On 22 August 2008, the Federal Magistrates Court released its
judgment in Keldote Pty Ltd v Riteway Transport; a case
which should be considered by all franchise businesses using
The applicants were 3 drivers contracted to provide linehaul
trucking services between Riteway's Melbourne and Sydney
depots. In February 2007, Riteway wrote to each of the drivers
requiring them to either upgrade their trailer configurations from
single trailer units to 'b double' trailers (2 trailers
pulled by a single prime mover), or cease providing the
The drivers where to be paid increased fees for their services
using the new trailers, but the increase was less than the
additional costs associated with acquiring and maintaining the new
equipment necessary to perform the contract.
The Independent Contractors Act 2006 (Cth) allows the Court
set aside the whole or part of a contract, or
vary the terms of the contract,
entered into with an independent contractor where the Court is
of the opinion that the terms of the contract are 'unfair'
Each contract between Riteway and the drivers contained a clause
which required the drivers to replace their vehicles every 5 years
(unless otherwise approved by Riteway) and allowed Riteway to
approve the type and classification of vehicles being used for the
service, subject to the requirements of Riteway "from time to
time". The drivers claimed (among other things) that this
contractual ability to require them to replace their vehicles
without a commensurate compensation for the additional expense was
The judgment elicits the factors that the Court will consider
when making any future decisions under the Independent Contractors
Act. These include the following points.
The 'unfairness' or 'harshness' of the contract
is to be determined at the time when the parties originally entered
Whether or not a contract is unfair or harsh is a matter to be
decided upon examination of the facts of each particular case.
Unfairness or harshness may arise either from the terms of the
contract itself or from the surrounding circumstances.
The test involves a common sense approach to balancing the
respective advantage and disadvantage between the parties.
Where a contract is found to be unfair or harsh, the Court has
a discretion as to whether the contract should be avoided or
Whilst the discretion allowed to the Court is extensive, it
should not interfere with a bargain freely made by a person who:
is not being exploited; or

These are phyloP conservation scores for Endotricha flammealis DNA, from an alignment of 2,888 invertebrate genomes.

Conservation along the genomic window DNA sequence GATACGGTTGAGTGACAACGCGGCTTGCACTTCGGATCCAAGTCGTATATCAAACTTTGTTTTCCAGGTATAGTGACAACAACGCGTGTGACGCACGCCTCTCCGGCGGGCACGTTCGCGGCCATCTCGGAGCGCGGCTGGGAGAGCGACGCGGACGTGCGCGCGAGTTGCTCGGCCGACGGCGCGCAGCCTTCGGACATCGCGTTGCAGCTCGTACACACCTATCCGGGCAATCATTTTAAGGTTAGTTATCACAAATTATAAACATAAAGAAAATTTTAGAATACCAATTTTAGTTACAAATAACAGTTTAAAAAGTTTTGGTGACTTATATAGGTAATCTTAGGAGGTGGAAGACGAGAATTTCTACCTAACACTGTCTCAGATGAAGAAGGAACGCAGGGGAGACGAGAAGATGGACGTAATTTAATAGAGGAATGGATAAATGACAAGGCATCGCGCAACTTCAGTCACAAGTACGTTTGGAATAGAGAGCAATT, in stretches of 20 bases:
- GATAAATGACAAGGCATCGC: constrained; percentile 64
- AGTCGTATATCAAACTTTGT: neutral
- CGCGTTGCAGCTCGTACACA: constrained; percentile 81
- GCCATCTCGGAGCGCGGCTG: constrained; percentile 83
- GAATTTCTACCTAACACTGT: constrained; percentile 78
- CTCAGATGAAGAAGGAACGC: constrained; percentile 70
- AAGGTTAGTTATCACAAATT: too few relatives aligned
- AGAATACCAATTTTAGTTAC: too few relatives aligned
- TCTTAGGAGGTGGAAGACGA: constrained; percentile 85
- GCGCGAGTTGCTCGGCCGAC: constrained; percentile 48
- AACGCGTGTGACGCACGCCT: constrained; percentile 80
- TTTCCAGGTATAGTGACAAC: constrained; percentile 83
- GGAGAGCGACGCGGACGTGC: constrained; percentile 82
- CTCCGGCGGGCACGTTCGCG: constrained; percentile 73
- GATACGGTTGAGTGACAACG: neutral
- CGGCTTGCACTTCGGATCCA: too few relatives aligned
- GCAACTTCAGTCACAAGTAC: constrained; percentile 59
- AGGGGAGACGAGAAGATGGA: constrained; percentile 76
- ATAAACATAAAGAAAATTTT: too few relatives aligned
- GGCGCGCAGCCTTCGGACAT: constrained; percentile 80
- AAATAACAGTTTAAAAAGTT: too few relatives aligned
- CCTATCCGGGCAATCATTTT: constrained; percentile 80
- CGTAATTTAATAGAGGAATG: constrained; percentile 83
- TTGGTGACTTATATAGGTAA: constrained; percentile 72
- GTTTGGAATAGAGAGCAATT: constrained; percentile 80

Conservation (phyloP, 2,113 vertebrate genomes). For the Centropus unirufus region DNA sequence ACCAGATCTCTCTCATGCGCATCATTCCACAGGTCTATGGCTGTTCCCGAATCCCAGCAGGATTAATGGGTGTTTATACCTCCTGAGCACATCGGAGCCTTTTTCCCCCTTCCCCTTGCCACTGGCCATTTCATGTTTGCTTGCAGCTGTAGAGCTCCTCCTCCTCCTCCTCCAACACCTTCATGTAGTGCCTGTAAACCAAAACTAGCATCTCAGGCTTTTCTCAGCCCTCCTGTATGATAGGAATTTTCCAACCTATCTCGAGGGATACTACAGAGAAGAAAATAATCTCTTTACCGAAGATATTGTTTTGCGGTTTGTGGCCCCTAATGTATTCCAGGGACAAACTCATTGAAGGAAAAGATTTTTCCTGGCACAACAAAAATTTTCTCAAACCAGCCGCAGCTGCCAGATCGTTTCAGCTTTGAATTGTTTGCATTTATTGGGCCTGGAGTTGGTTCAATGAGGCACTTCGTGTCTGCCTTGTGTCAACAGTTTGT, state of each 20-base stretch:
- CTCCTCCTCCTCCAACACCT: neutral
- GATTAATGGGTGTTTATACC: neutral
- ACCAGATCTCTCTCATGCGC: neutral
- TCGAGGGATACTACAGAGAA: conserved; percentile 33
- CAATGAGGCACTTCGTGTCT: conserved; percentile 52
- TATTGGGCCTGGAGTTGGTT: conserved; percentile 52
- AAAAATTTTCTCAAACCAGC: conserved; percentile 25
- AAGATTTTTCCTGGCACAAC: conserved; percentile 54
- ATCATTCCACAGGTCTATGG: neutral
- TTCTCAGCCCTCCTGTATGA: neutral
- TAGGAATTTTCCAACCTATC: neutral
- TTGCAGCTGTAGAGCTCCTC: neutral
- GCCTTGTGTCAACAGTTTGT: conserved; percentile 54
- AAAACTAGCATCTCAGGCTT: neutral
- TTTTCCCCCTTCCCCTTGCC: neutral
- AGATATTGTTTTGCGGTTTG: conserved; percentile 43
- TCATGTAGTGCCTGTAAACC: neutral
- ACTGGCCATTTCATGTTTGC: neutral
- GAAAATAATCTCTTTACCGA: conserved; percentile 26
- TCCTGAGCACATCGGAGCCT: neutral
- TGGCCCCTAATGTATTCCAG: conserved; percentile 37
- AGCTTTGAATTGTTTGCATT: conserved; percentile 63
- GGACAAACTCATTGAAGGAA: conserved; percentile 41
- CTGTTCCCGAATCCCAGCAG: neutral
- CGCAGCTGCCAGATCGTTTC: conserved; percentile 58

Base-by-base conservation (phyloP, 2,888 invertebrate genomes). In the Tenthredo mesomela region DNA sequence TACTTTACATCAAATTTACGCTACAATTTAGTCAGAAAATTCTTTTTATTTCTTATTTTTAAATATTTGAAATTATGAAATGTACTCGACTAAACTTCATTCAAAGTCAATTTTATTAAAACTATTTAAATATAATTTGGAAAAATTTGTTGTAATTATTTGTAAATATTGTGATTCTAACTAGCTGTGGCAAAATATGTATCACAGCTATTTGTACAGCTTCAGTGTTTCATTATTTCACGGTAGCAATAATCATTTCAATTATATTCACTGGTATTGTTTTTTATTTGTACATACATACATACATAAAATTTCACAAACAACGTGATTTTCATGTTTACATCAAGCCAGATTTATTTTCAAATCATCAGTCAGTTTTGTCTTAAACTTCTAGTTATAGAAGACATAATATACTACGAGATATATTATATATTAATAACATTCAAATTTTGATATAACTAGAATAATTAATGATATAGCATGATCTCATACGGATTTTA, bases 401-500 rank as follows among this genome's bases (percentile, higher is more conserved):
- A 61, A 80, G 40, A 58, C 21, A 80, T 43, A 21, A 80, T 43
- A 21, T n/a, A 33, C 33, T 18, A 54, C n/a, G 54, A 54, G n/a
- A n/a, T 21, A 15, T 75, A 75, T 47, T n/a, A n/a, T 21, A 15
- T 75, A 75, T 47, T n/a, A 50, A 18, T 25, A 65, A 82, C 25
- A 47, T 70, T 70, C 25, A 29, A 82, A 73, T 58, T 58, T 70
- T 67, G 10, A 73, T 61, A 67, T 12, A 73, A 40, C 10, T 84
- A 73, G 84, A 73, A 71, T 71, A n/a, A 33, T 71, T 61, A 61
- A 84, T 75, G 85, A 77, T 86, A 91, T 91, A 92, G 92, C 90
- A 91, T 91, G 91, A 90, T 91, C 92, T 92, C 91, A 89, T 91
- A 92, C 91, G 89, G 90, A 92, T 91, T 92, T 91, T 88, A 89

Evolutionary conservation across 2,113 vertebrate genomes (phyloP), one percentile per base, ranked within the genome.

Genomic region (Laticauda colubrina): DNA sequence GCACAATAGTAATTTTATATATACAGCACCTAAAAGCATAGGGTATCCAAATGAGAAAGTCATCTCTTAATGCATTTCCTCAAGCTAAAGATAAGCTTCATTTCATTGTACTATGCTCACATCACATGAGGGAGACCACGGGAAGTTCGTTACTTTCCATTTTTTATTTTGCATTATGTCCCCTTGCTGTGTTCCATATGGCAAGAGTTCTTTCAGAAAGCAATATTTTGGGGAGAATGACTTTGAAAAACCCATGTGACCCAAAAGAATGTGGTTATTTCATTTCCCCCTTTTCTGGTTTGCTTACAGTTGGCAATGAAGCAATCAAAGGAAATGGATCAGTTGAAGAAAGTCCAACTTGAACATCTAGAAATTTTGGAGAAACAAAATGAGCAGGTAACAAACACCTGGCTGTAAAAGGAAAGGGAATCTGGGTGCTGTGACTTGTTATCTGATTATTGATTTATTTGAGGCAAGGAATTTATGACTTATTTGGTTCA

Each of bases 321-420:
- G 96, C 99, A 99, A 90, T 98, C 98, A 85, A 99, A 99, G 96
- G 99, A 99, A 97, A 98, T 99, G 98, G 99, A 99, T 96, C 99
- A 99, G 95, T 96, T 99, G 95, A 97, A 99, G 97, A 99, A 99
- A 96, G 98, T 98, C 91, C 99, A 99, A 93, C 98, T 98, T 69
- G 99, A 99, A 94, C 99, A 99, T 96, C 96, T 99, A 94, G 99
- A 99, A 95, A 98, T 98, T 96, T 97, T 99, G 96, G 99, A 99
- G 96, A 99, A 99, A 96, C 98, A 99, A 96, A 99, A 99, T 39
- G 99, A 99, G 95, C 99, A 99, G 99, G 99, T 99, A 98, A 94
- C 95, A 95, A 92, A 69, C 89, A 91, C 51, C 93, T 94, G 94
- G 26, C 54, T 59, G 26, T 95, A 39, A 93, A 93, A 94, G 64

was not in a situation of disadvantage, that is, the parties
had relatively equal bargaining strength and there was no undue
influence, pressure or unfair tactics used during
Whilst the drivers challenged a number of aspects of their
contracts with Riteway, many of these arguments related to factors
occurring after the time that the contracts were entered into and
therefore could not be considered by the Court. However, the
drivers were successful in establishing that the provisions
requiring them to replace their vehicles at Riteway's direction
The Court ruled that Riteway's requirements "from time
to time" could be manipulated so as to disadvantage the
drivers, unless the drivers had the ability to protect themselves
from the potential financial burden of acquiring more expensive
Accordingly, the Court exercised its discretion to vary the
terms of the contract so that any replacement vehicle had to have
"specifications reasonably equivalent to the vehicle to be
Franchisors should consider whether the Independent Contractors
Act applies to their franchise systems. If it does, clauses in the
franchise agreement which may be considered 'unfair' or
'harsh' such as clauses requiring replacement of a vehicle
"from time to time" should be revisited in light of this
The content of this article is intended to provide a general
guide to the subject matter. Specialist advice should be sought
about your specific circumstances.
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We discuss whether certain clauses commonly found in ordinary commercial contracts could be considered to be penalties.
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